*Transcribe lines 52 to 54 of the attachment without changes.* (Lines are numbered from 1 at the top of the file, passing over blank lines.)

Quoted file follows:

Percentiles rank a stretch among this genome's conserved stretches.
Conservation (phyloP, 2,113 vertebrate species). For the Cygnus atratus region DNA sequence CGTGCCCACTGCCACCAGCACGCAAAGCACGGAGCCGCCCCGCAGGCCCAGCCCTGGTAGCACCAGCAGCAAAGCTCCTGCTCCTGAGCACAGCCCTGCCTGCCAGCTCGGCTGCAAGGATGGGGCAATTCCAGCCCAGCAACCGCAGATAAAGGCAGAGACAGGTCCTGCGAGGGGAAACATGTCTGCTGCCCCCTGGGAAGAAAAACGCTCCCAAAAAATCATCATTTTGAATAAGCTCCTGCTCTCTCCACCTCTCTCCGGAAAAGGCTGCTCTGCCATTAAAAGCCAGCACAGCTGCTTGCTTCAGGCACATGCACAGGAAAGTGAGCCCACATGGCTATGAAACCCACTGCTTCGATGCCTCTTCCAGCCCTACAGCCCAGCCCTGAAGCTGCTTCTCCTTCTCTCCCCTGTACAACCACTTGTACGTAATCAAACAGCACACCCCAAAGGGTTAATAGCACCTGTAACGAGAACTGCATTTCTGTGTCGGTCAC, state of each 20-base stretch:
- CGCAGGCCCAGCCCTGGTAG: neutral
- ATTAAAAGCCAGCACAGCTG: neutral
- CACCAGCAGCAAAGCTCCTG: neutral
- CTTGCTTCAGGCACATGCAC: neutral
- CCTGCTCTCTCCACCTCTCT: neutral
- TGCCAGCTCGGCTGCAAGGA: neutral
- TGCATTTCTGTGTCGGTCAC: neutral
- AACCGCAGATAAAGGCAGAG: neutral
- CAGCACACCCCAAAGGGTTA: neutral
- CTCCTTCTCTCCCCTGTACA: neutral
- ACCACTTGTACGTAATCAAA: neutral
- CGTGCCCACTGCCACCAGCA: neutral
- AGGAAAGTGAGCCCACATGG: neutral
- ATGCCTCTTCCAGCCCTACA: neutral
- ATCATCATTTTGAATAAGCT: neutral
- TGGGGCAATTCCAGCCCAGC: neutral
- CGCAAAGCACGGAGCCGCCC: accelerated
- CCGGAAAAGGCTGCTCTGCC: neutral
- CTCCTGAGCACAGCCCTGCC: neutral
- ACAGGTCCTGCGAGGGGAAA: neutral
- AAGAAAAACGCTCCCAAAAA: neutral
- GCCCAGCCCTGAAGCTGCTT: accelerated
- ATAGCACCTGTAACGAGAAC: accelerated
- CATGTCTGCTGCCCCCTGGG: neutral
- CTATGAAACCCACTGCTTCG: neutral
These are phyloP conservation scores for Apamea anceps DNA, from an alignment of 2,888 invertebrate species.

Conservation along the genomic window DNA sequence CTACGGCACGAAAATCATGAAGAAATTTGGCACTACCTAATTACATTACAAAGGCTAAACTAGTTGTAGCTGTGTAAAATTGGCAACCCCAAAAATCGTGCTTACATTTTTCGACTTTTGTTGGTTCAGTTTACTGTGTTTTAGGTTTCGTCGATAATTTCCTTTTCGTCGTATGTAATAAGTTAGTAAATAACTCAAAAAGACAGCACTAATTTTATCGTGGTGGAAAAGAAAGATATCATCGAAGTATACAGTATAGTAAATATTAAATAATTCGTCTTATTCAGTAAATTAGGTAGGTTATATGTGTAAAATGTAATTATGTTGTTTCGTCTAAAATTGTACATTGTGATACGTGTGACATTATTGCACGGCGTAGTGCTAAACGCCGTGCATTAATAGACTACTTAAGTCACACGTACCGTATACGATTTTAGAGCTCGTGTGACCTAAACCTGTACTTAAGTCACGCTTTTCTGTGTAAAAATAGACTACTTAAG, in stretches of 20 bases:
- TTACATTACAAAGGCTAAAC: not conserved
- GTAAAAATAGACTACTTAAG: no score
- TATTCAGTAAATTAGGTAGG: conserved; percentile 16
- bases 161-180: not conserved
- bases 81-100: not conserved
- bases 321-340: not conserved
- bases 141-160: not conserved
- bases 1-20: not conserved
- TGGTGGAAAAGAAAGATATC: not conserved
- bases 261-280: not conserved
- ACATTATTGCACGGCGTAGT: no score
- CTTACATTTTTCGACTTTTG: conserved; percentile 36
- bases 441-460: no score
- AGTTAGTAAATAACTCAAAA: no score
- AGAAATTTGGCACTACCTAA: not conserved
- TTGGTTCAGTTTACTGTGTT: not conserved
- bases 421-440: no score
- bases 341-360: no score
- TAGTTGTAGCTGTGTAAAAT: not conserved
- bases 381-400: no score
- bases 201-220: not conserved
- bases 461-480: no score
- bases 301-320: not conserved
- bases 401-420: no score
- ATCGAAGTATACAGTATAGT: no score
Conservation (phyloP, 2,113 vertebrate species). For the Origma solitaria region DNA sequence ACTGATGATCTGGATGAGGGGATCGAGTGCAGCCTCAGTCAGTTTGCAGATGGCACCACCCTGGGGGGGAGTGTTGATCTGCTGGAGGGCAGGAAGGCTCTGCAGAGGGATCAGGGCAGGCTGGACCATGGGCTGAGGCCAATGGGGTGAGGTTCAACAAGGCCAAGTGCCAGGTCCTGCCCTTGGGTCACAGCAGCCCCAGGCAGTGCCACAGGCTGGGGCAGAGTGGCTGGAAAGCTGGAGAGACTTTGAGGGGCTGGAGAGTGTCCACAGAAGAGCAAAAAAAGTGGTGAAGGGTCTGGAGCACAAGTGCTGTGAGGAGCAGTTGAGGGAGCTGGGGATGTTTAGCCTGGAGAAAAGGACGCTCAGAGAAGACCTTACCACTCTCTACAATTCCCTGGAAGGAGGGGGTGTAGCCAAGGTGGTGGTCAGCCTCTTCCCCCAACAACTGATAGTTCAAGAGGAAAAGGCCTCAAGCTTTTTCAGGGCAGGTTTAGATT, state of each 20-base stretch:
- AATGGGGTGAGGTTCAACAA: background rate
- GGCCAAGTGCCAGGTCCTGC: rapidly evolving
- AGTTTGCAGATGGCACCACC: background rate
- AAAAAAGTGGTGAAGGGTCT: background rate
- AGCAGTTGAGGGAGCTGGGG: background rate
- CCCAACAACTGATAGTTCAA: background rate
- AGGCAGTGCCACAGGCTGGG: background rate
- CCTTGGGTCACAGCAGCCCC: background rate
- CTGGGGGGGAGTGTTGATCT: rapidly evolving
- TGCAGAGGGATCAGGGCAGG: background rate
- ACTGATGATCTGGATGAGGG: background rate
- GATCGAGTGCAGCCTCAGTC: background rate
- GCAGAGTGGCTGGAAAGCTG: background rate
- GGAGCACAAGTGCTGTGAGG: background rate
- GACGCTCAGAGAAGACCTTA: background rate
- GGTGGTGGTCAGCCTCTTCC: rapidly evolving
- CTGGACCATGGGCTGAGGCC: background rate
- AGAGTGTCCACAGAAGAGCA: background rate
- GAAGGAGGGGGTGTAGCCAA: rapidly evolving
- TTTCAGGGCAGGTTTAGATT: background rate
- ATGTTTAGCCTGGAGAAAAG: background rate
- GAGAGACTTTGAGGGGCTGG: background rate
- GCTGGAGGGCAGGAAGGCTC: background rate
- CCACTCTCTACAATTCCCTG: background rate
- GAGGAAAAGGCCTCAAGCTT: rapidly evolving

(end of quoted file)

- bases 301-320: not conserved
- bases 401-420: no score
- ATCGAAGTATACAGTATAGT: no score